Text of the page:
- a ., ., -
Sum anvlRs Water actists want
the Tampa region named an area of
critical state concern, a move that
could tymie development .
y DOAVID PDRMIA
LAND O' LAKES In a move
that could spur a serious backlash
from developers and politicians, a
group of water activists hired a
lobbyist to push for tight state con-
trol of development in the Tampa
The Coalition of Lake Associa-
tions is working to have a swath of
land that includes most of Hillsbor-
ough, Pinellas, Pasco and Hernan-
do counties named an area of criti-
cal state concern.
The designation, which has to
be approved by the Legislature,
:would impose an extra dose of en-
vironmental protection on the re-
gion and stem groundwater pump-
ing that is destroying acres of
lakes and wetlands in Pasco, said
coalition co-chair Judy Williams of
Land 0' Lakes.
But government officials
warned it also would introduce a
new layer of state bureaucracy
that could hamstring development.
"We have to be careful what
we ask for." Pasco County Com-
mission Chairman Ed Collins said.
"We just might get it."
Only four regions of Florida are
designated as areas of critical state
concern: the Green Swamp, the
Florida Keys, Big Cypress Swamp
and Apalachicola Bay.
In those areas, state regulators
review not only the comprehensive
growth plans local governments
develop to guide their growth but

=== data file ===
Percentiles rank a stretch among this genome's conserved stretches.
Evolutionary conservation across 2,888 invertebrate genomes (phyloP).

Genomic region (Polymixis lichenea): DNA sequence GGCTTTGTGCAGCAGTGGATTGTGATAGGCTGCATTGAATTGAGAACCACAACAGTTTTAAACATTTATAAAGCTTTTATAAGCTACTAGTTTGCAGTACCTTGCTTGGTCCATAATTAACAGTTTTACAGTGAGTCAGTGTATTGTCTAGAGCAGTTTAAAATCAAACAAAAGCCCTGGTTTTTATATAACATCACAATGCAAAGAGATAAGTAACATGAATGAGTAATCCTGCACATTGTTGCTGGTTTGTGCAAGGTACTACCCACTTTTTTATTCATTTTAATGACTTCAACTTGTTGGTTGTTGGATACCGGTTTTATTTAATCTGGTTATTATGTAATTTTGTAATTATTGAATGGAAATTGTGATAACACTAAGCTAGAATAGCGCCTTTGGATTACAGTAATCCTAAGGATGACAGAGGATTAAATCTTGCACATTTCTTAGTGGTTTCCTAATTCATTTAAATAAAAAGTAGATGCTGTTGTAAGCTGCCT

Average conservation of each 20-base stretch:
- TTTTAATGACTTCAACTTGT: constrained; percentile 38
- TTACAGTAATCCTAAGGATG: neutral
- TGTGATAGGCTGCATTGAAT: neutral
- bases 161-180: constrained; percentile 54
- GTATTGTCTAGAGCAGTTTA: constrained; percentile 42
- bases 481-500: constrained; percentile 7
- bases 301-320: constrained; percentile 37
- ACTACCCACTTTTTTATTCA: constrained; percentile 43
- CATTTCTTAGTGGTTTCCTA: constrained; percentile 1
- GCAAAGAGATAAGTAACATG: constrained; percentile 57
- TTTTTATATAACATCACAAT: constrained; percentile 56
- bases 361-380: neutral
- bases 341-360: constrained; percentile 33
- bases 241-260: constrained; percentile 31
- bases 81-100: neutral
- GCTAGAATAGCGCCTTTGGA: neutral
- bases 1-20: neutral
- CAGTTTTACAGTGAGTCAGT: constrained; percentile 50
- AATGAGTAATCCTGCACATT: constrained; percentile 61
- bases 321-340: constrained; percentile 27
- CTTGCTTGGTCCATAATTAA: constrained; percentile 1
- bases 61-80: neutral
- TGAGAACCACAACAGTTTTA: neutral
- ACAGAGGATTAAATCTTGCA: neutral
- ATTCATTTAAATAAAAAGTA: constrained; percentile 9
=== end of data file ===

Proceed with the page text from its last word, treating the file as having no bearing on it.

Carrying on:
also every proposed zoning
change, building permit and devel-
"It's a big step," said Charles
Pattison. division director of re-
source planning and management
for the state Department of Com-
munity Affairs. "[ITo get the desig-
nation] you've primarily got to
show that there's a state interest
Activists at the Land 0' Lakes-
based coalition believe the state
does have a serious interest in
controlling development and
groundwater pumping here.
Pumping from regional wellfields
has dried thousands of acres of lakes
and wetlands in Hillsborough and
Pasco counties, Williams said.
Water suppliers and major water
importers such as Pinellas County
blame drought and development for
,much of the problem.
Coalition members hired Bart Bi-
bler, a former administrator at the
state Department of Environmental
Protection, to lobby for the designa-
tion of critical state concern.
The coalition expects to pay Bi-
bler $15,000 to $20,000 for his lob-
bying efforts. He plans to begin
pushing for the designation next
week when he meets with G. Steven
Pfeiffer, the assistant secretary of
the Department of Community Af-
"I'm sure there will be many op-
ponents to this," Bibler said. "But
more than anything, it would put a
heightened attention on the prob-
lems of this region."
An area can be named a critical
state concern under the Florida
Land and Water Management Act of
1972, Pattison said. No area has
been given the designation in at
least 10 years.
STo get the Tampa area named a
critical concern, the activists have
to persuade the state that protect-
ing the area's environment is crucial
to Florida's future, Pattison said.
After going through the Depart-
ment of Community Affairs, the pro-
cess most likely would move to the
governor's office, which would form
a special committee to look at the
proposal. It would later pass to the
Legislature for consideration.